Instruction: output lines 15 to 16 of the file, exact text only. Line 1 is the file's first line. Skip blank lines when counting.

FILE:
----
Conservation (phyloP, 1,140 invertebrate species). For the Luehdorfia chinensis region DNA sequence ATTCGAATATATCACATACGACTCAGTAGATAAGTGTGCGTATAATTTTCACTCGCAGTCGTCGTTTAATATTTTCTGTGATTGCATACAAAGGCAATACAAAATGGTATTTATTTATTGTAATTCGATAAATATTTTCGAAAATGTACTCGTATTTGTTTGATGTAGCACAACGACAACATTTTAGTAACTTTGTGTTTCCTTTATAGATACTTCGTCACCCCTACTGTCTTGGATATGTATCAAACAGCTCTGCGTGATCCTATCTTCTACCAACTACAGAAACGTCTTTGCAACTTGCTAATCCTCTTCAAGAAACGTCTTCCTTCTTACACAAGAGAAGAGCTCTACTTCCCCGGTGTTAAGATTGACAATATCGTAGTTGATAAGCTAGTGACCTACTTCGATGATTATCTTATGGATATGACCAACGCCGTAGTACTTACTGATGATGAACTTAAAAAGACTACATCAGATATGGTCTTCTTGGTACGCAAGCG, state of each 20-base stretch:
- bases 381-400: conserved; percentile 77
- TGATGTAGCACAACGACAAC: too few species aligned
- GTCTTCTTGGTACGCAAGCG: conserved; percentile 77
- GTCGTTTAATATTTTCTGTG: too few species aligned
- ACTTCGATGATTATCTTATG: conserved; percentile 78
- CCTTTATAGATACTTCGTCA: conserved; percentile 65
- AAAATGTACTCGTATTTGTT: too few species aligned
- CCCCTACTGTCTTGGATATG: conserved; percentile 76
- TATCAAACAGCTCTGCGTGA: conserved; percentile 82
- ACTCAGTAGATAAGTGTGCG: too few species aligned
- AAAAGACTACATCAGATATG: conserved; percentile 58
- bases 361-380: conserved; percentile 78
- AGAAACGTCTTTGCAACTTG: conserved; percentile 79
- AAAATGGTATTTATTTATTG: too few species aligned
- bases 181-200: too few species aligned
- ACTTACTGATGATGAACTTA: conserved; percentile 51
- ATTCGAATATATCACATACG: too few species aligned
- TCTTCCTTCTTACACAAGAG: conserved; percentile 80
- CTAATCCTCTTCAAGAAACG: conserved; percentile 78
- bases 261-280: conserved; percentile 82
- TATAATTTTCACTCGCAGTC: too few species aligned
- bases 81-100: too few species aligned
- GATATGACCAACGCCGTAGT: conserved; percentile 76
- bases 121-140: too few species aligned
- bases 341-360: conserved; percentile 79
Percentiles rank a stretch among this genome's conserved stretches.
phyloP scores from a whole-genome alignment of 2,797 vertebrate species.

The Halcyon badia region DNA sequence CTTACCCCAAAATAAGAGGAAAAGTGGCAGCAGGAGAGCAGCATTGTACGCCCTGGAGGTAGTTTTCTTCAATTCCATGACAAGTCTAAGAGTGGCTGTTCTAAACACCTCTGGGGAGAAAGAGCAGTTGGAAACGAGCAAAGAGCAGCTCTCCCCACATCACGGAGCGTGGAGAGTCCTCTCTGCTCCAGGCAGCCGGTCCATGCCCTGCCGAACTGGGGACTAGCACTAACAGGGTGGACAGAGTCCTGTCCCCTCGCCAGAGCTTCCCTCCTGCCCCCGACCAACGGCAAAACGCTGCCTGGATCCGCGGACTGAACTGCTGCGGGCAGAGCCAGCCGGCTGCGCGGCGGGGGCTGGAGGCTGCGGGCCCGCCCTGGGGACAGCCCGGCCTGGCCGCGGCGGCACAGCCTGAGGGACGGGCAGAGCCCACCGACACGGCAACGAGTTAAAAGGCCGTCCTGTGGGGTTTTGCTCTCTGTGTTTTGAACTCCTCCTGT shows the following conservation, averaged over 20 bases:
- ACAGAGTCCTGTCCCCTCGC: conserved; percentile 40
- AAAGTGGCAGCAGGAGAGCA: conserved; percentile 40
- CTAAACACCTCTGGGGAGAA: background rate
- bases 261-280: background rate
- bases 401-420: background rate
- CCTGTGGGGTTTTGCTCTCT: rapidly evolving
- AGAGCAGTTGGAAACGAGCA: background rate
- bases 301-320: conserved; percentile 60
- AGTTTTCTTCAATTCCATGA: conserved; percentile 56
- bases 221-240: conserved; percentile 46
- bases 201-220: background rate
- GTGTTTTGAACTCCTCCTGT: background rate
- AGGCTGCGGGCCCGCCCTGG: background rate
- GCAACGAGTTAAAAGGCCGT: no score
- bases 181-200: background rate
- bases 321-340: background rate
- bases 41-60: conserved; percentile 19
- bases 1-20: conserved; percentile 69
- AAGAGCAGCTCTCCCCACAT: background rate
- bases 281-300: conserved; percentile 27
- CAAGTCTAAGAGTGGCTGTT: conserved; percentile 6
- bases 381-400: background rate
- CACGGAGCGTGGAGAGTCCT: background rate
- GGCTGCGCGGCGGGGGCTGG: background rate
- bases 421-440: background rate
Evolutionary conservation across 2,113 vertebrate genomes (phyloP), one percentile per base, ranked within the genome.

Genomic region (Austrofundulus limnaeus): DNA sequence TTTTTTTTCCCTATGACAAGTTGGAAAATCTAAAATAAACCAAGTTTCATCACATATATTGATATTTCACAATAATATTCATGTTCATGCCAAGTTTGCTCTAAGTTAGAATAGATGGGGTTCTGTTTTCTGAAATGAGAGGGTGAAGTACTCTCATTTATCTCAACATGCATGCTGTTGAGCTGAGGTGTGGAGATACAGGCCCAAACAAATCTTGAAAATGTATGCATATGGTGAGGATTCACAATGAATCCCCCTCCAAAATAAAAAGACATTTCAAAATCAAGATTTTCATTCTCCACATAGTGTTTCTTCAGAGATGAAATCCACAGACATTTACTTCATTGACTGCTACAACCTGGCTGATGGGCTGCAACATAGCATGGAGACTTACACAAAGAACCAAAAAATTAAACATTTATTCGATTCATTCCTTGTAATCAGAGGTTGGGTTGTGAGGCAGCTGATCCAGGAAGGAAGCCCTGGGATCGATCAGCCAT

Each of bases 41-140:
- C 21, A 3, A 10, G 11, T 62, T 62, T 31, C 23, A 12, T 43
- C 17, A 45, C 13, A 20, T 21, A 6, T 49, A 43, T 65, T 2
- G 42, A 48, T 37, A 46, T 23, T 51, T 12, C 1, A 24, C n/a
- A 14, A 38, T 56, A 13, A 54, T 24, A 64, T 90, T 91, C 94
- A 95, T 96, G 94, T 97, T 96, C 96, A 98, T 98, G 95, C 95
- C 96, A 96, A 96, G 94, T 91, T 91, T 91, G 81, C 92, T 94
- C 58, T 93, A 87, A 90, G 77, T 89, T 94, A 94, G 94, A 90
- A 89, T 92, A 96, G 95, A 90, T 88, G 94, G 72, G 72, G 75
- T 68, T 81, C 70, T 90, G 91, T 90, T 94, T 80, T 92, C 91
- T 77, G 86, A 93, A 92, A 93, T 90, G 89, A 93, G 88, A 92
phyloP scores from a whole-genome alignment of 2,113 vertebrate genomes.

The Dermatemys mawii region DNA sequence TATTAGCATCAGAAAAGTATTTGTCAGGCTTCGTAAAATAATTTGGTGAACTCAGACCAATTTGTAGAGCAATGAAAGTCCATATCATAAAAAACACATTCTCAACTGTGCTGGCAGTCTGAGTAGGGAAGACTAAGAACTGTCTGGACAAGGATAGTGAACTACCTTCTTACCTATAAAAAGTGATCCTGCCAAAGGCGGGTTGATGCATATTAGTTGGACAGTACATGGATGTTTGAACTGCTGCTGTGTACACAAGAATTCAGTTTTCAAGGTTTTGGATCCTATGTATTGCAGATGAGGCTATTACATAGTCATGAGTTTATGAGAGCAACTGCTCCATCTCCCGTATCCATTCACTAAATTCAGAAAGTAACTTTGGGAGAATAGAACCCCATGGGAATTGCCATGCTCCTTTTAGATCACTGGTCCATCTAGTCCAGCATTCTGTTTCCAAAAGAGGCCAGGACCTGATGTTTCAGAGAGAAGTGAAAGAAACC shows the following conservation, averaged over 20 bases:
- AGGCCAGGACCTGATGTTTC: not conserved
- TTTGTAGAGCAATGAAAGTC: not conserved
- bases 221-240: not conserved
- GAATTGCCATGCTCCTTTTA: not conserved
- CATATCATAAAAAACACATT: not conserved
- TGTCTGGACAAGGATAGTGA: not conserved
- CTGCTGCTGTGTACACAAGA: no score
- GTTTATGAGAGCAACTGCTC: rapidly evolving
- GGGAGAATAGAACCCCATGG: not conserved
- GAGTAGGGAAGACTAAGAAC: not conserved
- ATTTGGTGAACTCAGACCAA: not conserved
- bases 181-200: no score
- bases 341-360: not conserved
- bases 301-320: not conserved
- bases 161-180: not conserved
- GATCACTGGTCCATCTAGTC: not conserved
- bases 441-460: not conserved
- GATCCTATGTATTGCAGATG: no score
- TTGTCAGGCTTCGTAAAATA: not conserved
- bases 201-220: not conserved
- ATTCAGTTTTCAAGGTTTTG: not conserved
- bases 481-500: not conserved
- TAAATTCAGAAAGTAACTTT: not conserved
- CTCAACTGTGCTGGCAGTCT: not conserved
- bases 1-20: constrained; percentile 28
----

- AAAATGGTATTTATTTATTG: too few species aligned
- bases 181-200: too few species aligned